Sonny Delight

Maurice Benard is juiced about his new contract, his new cause and his new nemesis.

Soap Opera Weekly

March, 18, 2003

By Carolyn Hinsey


Maurice Benard joined General Hospital in 1993 as moody mobster Sonny Corinthos, and his character has cut a healthy swath through the women of Port Charles ever since (Brenda, Lily, Carly, Alexis . . . ). Personally, Benard and his wife, Paula, are happily raising daughters Cailey and Cassidy (along with a menagerie of pets too numerous to mention here). The good news for GH fans is that despite Vanessa Marcil's high-profile exit from the role of Brenda last month, Benard will be sticking around . . .

Soap Opera Weekly: You re-signed your contract, right?

Maurice Benard: In January, for two years. Things are great.

Weekly: They're working you a lot.

Benard: Yeah (laughs). I get tired at times, but the feeling is of getting back to where is used to be. You live the character more when they write better. You don't have to come in and do things you question. You come in and just say the lines. You're almost living the story because the story's so good. That's what it's getting back to.

Weekly: What's your favorite part of the story right now?

Benard: Ric (played by Rick Hearst). I have a lot of fun with him. First of all, he's a good actor. And Sonny doesn't quite get him yet, so trying to figure him out is fun. But the main thing (acting opposite) somebody who can act. That's the joy of coming into work. Otherwise, I get frustrated.

Weekly: What did you think of how GH handled Brenda coming back?

Benard: I thought the Brenda story was great as far as it went, but Brenda/Sonny was kind of insignificant.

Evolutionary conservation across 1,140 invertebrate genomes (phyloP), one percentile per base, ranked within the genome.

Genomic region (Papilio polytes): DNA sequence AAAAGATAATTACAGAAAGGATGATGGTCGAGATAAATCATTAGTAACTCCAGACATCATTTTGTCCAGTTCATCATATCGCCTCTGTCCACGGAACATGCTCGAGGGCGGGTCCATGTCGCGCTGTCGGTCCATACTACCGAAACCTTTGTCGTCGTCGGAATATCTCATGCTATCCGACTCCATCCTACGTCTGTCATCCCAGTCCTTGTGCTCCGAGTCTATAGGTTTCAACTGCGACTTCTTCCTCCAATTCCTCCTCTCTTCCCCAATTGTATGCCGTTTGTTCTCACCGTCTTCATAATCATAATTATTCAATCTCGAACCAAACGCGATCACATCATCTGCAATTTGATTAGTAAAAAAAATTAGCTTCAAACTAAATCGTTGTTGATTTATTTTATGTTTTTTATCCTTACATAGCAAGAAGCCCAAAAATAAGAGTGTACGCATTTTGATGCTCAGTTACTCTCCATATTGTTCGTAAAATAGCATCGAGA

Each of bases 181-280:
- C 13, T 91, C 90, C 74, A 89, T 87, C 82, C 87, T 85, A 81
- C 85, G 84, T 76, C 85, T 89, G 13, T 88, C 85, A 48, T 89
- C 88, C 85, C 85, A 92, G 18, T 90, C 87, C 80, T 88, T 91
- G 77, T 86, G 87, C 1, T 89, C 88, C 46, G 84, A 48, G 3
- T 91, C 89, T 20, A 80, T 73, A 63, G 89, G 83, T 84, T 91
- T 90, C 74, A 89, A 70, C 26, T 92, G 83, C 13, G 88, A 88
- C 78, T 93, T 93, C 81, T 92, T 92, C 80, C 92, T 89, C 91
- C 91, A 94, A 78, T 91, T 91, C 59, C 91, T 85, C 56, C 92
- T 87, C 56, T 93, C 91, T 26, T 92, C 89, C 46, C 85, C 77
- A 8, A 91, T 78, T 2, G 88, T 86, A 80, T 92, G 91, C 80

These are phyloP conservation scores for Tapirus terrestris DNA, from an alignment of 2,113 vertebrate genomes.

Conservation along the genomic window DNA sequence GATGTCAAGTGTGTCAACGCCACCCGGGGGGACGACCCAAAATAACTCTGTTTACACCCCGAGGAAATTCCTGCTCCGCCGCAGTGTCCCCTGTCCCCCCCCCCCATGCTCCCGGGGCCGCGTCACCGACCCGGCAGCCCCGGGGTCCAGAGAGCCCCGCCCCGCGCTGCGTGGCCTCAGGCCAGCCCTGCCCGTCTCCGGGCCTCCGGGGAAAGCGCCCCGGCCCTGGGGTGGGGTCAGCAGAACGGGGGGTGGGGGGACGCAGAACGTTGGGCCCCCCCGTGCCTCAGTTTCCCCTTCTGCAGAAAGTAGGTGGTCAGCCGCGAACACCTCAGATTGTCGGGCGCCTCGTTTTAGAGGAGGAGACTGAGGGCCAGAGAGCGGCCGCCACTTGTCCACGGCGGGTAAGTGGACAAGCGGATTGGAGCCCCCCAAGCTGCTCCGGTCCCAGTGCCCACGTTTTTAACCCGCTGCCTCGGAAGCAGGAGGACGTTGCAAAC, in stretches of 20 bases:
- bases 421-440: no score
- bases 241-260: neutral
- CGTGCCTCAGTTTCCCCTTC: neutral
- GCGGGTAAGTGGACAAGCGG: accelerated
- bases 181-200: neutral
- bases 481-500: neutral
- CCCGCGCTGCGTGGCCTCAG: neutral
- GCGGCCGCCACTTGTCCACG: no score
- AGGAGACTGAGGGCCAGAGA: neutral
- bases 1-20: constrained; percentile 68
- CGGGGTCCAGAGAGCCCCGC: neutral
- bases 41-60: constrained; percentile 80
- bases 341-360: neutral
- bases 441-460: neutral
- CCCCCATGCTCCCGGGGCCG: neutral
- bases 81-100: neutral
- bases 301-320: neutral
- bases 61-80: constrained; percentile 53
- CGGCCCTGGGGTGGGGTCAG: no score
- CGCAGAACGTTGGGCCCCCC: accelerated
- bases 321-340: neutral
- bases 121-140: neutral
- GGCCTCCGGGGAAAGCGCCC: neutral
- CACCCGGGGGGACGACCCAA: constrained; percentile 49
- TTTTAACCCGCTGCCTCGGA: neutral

Weekly: It's good that they didn't break up Sonny and Carly, since Vanessa Marcil didn't stick around, huh?

Benard: Fantastic. It was smart, because if they had done that they would have really been screwed. I just think they could have done a little more with the story for Sonny and Brenda. Not so much where you break up Sonny and Carly, but at least stuff with more depth to it.

Weekly: As opposed to stranding them on a deserted island?

Benard: You know I wasn't happy with that.

Weekly: I know. So we're finding out more about Ric's agenda now?

Benard: Yeah.

Weekly: Is it true that Ric is Lily's brother?

Benard: Well, that's the rumor. Hopefully he will be, and then we can play that out. It would be fantastic. But I don't know.

Weekly: And things with your other co-stars are good?

Benard: Tamara (Braun, Carly) and I are having fun . . . Steve (Burton, Jason) is great. The acting talent on this show is unreal. It truly is. Because, like I said before, the main thing with me is just working with good actors. I can be happy with that, but of course then you've got story in front of that and it's amazing. It's the best of all worlds. I can deal with not-great story and working with good actors, but I can't deal with great story and not-good actors.

Weekly: How's the family?

Benard: Great. The girls are great. They're fun, man. I have a lot of fun with 'em.

Weekly: What else is going on?

Benard: I'm launching a campaign right now for manic depression.

Weekly: What's the thrust of the campaign?

Benard: It's called "Do You Know It?" Basically what it's saying is, "Do you know if you are bipolar?" I did a satellite media blitz, 28 or 29 interviews on TV and radio, one after another [recently]. I've never done that before, but I think I did a good job. It was all about launching this campaign, and I'm extremely proud to do it. Basically, the message is, if you think you have it, get help. Get medication. It's not the end of the world. You can have a successful life. I've done it. You just have to be treated and stay on your medication.

Weekly: Which you learned the hard way.

Benard: Twice. Every time I've gone off my medication I've had a manic episode, so I've been on my medication now for 10 years straight and it's been fine.

Weekly: What medication are you on?

Benard: Lithium. I take four pills a day.

Weekly: So your goal with the campaign is to put a face on mental health?

Benard: Yeah, the people. I'm involved with, the National Mental Health Association, are doing a great job.